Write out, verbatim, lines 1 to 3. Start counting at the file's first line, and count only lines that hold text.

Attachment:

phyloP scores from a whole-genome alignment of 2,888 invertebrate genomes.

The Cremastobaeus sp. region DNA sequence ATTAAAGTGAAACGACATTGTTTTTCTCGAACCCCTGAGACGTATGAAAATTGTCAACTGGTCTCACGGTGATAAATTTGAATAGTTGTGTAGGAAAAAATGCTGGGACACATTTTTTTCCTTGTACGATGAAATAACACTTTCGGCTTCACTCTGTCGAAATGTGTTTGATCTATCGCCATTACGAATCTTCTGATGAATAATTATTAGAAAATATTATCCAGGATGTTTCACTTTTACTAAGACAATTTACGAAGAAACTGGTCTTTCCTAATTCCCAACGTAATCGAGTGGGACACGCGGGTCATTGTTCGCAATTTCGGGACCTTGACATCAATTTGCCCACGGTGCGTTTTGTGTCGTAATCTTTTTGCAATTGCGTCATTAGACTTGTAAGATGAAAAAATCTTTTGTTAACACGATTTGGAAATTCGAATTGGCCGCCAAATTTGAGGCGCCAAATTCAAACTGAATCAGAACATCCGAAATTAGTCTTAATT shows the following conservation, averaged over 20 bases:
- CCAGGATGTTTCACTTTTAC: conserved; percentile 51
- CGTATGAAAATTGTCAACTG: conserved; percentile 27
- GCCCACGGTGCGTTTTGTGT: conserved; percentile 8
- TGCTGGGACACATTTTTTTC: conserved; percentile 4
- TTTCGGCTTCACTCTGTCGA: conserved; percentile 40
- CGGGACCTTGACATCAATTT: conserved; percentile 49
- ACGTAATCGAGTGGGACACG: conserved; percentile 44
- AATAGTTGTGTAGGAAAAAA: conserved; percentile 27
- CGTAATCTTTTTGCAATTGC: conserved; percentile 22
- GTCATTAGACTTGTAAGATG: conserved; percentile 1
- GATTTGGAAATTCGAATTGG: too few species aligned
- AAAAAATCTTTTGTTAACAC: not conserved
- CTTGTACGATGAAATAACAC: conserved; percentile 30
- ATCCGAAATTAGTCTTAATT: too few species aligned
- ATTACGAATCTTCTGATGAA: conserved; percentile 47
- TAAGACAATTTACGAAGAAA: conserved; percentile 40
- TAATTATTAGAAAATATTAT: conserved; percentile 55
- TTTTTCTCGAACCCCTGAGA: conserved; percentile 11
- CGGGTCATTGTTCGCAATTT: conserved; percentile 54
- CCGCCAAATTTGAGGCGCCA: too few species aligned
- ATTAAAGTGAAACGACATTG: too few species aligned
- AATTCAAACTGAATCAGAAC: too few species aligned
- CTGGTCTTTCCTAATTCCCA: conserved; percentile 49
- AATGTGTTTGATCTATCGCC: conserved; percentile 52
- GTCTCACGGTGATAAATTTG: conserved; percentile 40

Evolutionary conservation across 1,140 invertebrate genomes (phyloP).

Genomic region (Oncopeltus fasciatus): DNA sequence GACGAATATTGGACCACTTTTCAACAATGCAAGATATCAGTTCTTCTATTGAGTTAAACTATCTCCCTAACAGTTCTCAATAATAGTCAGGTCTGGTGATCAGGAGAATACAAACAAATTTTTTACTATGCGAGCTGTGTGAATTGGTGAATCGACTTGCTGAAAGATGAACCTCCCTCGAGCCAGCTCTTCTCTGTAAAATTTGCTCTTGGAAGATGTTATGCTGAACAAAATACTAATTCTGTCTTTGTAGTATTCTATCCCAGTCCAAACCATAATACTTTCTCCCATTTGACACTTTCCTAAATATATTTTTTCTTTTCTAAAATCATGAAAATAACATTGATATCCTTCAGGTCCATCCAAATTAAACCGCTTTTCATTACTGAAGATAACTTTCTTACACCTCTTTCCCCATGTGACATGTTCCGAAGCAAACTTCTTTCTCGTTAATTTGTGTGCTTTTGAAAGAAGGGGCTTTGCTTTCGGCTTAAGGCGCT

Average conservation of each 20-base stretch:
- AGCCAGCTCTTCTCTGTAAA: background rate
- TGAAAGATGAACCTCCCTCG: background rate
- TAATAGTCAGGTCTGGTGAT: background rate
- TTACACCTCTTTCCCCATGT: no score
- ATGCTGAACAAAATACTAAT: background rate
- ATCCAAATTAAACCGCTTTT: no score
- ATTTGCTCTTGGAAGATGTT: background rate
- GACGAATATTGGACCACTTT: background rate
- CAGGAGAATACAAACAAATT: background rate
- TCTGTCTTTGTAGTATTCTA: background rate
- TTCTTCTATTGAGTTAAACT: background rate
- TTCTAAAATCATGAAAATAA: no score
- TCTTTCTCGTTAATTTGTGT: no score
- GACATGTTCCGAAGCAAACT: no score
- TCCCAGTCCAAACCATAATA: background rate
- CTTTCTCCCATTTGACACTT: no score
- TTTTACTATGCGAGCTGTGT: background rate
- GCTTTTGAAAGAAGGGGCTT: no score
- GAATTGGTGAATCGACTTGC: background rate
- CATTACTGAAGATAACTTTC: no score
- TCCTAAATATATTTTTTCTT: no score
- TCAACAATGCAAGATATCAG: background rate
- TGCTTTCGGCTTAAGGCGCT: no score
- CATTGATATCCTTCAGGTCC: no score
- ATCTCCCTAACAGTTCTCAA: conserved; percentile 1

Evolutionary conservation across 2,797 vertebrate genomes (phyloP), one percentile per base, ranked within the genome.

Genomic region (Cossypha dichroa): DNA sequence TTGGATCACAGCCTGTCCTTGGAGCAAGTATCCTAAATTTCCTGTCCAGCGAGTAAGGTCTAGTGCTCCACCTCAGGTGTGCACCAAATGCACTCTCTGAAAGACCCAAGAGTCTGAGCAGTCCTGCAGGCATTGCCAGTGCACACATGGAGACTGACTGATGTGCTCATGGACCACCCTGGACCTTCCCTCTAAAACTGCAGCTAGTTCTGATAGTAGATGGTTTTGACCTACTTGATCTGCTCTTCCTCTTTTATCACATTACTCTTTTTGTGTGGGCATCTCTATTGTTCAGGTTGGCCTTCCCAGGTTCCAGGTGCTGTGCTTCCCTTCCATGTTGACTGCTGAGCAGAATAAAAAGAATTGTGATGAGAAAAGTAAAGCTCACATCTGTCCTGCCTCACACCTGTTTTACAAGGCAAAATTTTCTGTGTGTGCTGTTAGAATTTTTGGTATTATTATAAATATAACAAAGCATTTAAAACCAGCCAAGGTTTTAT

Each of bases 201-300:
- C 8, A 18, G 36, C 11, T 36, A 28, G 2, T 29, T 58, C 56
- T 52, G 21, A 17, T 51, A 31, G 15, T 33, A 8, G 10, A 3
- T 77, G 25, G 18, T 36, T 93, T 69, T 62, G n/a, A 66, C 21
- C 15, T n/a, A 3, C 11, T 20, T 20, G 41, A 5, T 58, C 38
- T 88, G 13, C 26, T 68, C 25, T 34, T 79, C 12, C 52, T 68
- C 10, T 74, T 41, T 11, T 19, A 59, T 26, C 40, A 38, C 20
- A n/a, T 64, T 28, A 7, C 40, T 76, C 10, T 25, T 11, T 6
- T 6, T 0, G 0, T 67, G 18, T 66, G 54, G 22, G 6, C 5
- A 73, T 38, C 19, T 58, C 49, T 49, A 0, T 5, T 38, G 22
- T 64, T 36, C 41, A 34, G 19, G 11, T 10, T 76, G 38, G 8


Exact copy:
phyloP scores from a whole-genome alignment of 2,888 invertebrate genomes.

The Cremastobaeus sp. region DNA sequence ATTAAAGTGAAACGACATTGTTTTTCTCGAACCCCTGAGACGTATGAAAATTGTCAACTGGTCTCACGGTGATAAATTTGAATAGTTGTGTAGGAAAAAATGCTGGGACACATTTTTTTCCTTGTACGATGAAATAACACTTTCGGCTTCACTCTGTCGAAATGTGTTTGATCTATCGCCATTACGAATCTTCTGATGAATAATTATTAGAAAATATTATCCAGGATGTTTCACTTTTACTAAGACAATTTACGAAGAAACTGGTCTTTCCTAATTCCCAACGTAATCGAGTGGGACACGCGGGTCATTGTTCGCAATTTCGGGACCTTGACATCAATTTGCCCACGGTGCGTTTTGTGTCGTAATCTTTTTGCAATTGCGTCATTAGACTTGTAAGATGAAAAAATCTTTTGTTAACACGATTTGGAAATTCGAATTGGCCGCCAAATTTGAGGCGCCAAATTCAAACTGAATCAGAACATCCGAAATTAGTCTTAATT shows the following conservation, averaged over 20 bases:
- CCAGGATGTTTCACTTTTAC: conserved; percentile 51